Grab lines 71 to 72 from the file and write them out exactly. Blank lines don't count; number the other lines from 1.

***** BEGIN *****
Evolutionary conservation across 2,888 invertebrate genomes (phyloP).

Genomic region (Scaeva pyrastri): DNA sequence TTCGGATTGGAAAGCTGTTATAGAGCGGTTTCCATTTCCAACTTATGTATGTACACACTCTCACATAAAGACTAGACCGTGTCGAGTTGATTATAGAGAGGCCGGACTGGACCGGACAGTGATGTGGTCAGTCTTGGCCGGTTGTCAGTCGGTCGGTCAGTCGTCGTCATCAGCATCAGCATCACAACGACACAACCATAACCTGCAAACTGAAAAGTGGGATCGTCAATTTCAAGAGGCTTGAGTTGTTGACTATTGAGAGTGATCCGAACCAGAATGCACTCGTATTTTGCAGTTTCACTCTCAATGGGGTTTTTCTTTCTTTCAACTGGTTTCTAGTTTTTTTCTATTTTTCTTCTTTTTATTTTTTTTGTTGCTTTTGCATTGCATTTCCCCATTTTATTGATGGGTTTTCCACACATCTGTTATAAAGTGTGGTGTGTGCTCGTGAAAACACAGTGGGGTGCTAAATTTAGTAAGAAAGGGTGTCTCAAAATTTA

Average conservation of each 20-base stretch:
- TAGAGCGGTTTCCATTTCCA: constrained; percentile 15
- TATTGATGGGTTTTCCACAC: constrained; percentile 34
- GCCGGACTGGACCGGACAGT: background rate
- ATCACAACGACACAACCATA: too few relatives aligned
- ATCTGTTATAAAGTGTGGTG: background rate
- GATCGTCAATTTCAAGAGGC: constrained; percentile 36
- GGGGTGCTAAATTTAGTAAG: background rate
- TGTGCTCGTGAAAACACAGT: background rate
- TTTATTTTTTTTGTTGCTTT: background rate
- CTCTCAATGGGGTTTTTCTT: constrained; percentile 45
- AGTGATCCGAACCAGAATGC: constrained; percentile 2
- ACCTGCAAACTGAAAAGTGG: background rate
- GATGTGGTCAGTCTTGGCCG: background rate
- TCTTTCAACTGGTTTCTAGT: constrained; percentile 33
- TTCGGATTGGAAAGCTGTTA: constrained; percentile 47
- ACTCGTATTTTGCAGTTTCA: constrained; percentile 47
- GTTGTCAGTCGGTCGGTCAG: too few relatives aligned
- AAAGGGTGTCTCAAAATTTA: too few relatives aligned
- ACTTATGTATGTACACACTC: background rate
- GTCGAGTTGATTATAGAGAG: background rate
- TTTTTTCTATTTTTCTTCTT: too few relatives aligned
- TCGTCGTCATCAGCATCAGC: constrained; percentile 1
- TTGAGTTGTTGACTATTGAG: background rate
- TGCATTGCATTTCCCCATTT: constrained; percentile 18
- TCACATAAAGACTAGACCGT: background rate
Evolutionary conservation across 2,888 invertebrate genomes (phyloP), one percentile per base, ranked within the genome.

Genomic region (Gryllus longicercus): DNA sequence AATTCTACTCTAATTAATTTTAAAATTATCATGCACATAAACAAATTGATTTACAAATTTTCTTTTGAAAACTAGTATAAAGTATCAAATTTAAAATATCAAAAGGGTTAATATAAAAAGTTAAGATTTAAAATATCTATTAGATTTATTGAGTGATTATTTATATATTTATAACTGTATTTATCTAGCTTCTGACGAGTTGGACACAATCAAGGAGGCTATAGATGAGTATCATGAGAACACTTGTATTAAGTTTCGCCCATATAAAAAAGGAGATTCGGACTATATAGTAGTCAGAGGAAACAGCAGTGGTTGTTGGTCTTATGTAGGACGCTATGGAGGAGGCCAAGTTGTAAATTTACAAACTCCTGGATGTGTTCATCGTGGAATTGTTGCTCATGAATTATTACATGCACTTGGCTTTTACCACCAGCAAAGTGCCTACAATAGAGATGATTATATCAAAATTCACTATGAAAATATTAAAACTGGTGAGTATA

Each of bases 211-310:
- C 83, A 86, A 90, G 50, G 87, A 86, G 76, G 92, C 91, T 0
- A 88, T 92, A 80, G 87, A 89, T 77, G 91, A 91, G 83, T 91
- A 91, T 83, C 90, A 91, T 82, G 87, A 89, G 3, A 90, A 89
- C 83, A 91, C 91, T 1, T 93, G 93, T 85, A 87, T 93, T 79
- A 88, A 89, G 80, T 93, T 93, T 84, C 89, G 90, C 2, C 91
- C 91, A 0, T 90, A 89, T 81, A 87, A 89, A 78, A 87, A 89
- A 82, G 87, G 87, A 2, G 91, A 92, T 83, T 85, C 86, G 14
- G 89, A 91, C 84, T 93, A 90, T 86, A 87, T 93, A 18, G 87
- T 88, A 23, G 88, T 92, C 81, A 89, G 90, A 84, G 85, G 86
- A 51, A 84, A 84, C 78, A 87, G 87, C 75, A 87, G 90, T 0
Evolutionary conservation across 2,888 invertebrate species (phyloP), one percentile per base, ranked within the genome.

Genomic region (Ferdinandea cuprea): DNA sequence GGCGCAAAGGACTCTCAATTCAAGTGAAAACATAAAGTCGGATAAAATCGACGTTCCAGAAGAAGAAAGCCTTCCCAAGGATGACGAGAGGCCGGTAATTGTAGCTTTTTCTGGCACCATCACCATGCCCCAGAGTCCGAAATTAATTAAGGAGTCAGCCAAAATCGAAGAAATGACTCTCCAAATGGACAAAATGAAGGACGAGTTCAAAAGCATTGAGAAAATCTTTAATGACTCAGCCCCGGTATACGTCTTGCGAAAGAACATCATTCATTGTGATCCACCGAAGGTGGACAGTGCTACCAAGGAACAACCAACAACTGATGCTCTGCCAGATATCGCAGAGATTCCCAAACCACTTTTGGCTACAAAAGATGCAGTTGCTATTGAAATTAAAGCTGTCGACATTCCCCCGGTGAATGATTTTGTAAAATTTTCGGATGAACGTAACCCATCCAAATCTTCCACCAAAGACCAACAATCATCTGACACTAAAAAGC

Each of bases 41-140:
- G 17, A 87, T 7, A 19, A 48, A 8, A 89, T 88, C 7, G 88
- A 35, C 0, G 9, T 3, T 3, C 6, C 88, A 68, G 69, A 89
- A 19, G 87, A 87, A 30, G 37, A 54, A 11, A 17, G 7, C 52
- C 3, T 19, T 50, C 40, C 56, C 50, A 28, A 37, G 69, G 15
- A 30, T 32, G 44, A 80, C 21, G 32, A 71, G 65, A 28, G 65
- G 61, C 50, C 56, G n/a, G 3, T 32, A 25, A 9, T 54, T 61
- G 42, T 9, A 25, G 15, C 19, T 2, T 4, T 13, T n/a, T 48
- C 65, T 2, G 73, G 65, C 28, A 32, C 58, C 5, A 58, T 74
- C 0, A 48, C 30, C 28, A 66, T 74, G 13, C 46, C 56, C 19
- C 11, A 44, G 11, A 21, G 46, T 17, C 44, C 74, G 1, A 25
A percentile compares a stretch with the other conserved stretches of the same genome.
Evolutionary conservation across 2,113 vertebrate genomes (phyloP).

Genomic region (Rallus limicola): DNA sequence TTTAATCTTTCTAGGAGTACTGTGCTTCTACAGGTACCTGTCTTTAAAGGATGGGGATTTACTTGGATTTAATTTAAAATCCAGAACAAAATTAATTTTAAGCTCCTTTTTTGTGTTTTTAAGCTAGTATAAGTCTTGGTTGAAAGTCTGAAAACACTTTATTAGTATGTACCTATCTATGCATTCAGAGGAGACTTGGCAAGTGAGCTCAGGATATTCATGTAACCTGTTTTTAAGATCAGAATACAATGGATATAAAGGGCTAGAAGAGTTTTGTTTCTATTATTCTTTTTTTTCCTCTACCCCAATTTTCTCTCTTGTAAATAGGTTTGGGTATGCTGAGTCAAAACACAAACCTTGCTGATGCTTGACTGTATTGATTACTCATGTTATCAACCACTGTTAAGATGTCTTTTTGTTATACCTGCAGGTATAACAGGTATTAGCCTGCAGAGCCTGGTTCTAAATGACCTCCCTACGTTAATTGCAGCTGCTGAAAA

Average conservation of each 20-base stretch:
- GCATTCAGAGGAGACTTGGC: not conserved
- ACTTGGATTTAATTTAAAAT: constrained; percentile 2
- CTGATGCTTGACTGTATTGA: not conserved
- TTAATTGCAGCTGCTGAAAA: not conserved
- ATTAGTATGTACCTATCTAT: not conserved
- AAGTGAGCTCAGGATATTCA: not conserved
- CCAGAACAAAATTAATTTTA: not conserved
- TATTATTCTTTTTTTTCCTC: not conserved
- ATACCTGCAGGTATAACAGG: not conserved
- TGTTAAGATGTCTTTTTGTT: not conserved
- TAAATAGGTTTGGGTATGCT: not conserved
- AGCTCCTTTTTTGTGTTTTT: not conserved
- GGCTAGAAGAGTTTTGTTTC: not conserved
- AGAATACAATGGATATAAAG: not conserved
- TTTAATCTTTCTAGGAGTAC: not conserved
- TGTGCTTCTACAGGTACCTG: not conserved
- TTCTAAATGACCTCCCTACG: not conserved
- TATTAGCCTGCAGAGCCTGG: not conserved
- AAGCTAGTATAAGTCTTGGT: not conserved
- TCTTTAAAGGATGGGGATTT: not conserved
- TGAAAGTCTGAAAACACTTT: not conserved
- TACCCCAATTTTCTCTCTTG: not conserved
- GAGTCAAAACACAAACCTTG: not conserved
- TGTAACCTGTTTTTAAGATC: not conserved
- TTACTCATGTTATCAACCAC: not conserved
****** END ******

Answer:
- GGCTAGAAGAGTTTTGTTTC: not conserved
- AGAATACAATGGATATAAAG: not conserved